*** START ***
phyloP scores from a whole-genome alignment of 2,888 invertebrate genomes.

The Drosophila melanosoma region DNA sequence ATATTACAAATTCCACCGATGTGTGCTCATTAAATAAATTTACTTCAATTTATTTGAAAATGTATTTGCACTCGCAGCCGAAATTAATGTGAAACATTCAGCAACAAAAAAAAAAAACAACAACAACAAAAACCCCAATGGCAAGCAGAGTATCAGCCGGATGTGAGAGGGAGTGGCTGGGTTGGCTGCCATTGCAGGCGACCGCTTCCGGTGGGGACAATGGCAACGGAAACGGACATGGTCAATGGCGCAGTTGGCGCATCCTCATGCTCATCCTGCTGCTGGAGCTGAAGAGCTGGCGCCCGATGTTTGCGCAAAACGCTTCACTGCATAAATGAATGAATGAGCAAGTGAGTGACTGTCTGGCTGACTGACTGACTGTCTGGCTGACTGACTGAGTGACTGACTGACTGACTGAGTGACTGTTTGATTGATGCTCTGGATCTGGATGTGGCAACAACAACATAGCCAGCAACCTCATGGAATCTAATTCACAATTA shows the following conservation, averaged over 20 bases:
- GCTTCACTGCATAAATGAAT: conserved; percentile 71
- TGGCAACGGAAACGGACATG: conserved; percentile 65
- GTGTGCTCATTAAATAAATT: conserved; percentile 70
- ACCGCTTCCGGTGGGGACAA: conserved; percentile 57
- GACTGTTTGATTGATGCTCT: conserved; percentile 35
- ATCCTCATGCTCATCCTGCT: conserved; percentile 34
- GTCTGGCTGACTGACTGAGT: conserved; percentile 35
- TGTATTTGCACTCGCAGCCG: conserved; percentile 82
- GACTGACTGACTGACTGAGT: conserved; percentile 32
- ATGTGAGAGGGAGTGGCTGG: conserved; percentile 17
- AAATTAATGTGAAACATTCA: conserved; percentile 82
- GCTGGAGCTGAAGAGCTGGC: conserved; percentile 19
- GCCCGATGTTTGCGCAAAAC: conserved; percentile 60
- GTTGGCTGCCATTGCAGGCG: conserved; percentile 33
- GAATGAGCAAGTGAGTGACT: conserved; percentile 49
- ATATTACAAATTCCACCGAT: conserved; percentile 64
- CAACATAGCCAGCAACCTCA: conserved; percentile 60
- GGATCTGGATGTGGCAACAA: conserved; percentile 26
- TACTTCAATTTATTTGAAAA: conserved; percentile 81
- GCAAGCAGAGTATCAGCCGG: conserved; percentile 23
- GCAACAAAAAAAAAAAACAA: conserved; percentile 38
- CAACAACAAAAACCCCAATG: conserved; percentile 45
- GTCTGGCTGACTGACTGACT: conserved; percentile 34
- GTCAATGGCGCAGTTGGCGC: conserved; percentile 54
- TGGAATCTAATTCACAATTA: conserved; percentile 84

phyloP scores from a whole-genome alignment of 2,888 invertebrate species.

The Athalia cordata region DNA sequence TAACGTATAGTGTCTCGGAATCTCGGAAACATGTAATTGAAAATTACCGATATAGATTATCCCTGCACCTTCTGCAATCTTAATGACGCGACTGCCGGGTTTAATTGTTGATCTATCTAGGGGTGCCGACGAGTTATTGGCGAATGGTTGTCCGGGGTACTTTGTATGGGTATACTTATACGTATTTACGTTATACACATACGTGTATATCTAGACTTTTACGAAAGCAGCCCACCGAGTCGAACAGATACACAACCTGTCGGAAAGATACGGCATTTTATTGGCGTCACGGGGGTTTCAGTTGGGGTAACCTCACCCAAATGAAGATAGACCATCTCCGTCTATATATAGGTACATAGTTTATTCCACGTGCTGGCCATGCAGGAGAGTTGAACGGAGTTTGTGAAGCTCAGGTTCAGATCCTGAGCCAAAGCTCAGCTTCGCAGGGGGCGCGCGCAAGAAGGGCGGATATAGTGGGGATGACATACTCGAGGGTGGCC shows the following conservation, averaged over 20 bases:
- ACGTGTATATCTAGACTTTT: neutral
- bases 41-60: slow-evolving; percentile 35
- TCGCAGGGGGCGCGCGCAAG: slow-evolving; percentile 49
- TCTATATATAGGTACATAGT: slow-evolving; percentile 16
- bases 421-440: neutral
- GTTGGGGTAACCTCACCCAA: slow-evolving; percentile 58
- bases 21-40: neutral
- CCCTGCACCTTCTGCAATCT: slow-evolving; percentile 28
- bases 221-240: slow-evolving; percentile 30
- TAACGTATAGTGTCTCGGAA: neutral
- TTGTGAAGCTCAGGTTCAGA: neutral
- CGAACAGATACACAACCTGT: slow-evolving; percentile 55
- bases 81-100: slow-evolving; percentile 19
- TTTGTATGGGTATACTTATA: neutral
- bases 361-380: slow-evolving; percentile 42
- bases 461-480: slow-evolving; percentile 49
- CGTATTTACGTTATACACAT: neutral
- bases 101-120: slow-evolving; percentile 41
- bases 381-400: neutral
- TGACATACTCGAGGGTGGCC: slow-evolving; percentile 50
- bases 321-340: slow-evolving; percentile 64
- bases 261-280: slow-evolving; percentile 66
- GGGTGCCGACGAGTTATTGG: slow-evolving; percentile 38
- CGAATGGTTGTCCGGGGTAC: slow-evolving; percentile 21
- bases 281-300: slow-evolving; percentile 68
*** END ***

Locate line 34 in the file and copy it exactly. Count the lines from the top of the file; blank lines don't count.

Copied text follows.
- bases 421-440: neutral